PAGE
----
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Haiti Declares State of Emergency After Mass Prison Break

Haiti is under a nighttime curfew after armed gangs led a mass prison break and demanded the resignation of the prime minister, who is abroad seeking support for a U.N.-backed international security force for the Caribbean nation. The curfew is part of a renewable 72-hour state of emergency imposed Sunday after an attack by gunmen on the country’s largest prison, the National Penitentiary, late Saturday, reports the Washington Post. The attack allowed a large portion of the prison’s estimated 4,000 inmates to escape, according to Finance Minister Patrick Boivert. Boivert accused Haitian gangs of numerous violent criminal acts, including kidnapping, assassinations, and violence against women and children, as well as the attacks on the National Penitentiary and another prison. “The police were ordered to use all legal means at their disposal to enforce the curfew and apprehend all offenders,” Boivert said. The curfew runs from 8 p.m. until 5 a.m. The dramatic escalation of violence comes after Jimmy Chérizier, a former police officer turned gang leader, called for Haiti’s warring criminal factions to unite to oust the acting prime minister, Ariel Henry.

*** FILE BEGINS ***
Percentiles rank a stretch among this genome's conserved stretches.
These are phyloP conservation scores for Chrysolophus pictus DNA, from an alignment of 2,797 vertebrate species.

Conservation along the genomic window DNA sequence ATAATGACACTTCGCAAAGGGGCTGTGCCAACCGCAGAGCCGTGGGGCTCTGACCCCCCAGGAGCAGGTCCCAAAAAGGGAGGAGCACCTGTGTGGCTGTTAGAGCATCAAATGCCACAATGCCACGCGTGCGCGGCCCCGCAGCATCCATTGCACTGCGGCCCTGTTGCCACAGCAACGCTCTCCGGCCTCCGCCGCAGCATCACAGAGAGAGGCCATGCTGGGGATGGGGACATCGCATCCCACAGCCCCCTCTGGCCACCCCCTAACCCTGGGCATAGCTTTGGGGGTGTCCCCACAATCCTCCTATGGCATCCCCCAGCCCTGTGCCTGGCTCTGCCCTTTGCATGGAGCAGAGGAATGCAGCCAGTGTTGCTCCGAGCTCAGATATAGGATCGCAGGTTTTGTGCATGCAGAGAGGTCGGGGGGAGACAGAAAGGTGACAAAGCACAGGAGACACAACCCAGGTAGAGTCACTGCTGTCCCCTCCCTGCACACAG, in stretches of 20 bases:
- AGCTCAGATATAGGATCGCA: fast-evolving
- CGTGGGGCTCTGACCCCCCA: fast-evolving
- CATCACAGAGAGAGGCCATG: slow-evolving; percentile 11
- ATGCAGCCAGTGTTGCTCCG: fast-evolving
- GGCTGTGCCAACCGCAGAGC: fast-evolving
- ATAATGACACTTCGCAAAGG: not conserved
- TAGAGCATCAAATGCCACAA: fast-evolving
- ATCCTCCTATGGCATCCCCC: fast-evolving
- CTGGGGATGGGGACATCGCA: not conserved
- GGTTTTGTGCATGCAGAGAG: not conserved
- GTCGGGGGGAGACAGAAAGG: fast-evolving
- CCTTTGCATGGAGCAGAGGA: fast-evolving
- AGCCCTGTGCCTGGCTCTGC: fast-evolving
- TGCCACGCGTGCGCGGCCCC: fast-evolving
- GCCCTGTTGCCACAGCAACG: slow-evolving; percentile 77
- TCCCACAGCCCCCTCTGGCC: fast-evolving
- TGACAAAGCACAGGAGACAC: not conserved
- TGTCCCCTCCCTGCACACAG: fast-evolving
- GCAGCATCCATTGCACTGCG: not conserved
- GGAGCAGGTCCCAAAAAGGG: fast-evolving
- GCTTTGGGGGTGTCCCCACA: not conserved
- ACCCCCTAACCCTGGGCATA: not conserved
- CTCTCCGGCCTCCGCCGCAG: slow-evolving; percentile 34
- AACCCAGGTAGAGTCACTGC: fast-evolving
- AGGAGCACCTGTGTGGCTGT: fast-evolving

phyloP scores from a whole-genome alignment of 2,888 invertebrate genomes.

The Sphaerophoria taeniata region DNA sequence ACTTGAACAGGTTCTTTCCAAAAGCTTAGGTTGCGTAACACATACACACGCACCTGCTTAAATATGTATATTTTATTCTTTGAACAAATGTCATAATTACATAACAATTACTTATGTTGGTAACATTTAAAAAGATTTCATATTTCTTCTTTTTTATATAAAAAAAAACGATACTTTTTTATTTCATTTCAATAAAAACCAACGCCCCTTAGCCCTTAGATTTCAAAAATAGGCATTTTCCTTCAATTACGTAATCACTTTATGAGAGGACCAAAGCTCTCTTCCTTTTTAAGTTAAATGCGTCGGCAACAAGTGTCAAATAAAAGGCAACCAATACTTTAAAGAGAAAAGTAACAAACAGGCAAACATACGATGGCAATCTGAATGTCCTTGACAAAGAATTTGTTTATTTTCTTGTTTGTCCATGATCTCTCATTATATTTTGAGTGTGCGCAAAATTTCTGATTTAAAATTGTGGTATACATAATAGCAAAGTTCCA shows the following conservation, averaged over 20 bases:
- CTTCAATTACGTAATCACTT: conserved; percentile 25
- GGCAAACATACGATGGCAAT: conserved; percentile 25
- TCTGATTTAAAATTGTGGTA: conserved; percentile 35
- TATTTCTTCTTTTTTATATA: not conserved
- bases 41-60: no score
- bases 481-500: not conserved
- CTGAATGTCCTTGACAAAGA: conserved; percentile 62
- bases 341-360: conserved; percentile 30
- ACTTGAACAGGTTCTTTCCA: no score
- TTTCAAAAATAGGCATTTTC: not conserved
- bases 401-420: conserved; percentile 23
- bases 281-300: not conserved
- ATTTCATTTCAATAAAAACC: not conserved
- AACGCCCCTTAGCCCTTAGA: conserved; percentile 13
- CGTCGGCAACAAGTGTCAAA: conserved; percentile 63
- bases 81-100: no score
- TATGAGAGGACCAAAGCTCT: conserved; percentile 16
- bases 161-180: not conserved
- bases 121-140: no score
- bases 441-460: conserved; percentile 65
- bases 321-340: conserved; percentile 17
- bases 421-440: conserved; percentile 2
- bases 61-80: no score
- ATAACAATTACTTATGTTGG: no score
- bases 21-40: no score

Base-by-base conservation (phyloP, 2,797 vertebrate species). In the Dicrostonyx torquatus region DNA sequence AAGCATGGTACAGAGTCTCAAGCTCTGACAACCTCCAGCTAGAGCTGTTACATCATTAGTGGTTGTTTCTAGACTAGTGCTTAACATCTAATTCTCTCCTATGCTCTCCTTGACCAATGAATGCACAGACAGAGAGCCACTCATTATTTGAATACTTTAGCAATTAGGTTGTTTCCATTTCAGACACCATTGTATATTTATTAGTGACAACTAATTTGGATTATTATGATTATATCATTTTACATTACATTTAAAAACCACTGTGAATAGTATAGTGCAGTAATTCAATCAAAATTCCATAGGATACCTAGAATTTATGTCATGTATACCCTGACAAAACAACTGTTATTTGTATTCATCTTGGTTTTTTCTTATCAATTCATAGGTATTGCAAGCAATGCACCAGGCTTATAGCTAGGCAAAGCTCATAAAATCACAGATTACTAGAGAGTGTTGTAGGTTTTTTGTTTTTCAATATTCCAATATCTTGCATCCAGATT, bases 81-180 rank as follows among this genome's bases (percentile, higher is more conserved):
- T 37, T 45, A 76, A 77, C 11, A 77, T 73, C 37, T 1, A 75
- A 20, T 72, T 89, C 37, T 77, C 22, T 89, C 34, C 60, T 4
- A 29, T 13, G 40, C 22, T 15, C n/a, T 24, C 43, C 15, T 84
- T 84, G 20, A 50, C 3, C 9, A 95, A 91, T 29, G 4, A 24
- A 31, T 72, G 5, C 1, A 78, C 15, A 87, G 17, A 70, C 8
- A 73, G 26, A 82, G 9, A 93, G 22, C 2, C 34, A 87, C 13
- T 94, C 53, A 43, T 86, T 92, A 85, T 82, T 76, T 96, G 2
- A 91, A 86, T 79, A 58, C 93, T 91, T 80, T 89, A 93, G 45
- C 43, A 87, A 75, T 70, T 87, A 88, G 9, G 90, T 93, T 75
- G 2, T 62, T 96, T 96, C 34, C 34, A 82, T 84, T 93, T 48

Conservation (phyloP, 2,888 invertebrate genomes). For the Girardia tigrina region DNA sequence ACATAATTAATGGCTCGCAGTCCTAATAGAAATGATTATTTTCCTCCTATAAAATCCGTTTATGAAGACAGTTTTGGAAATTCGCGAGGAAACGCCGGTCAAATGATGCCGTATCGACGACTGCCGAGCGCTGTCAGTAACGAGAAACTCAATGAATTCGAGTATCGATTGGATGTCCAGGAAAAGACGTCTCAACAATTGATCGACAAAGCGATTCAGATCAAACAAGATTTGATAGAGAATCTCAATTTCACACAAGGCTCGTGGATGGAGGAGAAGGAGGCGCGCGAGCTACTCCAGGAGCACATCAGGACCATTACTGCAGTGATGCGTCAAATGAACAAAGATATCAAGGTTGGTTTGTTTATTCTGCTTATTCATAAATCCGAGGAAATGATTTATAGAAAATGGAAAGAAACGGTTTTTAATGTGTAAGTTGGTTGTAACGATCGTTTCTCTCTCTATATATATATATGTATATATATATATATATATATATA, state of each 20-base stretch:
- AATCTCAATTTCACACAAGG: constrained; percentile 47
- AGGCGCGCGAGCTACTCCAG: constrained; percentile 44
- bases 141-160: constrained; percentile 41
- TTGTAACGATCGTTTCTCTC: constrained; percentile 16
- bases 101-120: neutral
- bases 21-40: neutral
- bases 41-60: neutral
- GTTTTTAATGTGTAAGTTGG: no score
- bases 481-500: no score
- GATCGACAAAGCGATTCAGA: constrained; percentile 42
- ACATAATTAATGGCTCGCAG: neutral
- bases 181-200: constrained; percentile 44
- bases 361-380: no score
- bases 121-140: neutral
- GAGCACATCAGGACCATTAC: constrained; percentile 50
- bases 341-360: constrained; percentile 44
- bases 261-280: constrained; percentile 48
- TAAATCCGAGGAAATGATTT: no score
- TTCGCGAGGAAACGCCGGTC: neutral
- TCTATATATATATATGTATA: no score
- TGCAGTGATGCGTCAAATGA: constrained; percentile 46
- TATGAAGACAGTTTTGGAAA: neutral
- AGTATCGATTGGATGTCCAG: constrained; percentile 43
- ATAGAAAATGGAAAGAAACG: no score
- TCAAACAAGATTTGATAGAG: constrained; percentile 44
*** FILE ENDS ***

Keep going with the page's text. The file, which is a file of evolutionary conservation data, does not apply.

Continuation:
Gangs, such as Chérizier’s G9 Family and Allies alliance, are estimated to control up to 80 percent of the Haitian capital, Port-au-Prince, amid a surge in violence that led to 4,789 homicides nationwide last year, according to the United Nations. Henry, a neurosurgeon who has served as Haiti’s top official since the 2021 assassination of President Jovenel Moïse, left the country last week to try to rally support for an international security force. In Nairobi, he attended a ceremony for reciprocal agreements that could help send 1,000 Kenyan police officers to Haiti to lead a U.N.-backed international police force. The Biden administration has refused to commit troops to an international force in Haiti, instead focusing on providing other types of aid. The U.S. Embassy in Port-au-Prince said U.S. citizens should “depart Haiti as soon as possible” and said its operations may be affected by “gang-related violence and its effects on transportation and infrastructure.” State Department spokesman Matthew Miller condemned efforts by gangs to “further destabilize and take control of Haiti.” “It’s our understanding that the prime minister is returning to the country,” Miller said. “We think it’s important that he do so, and that he be allowed to do so.”

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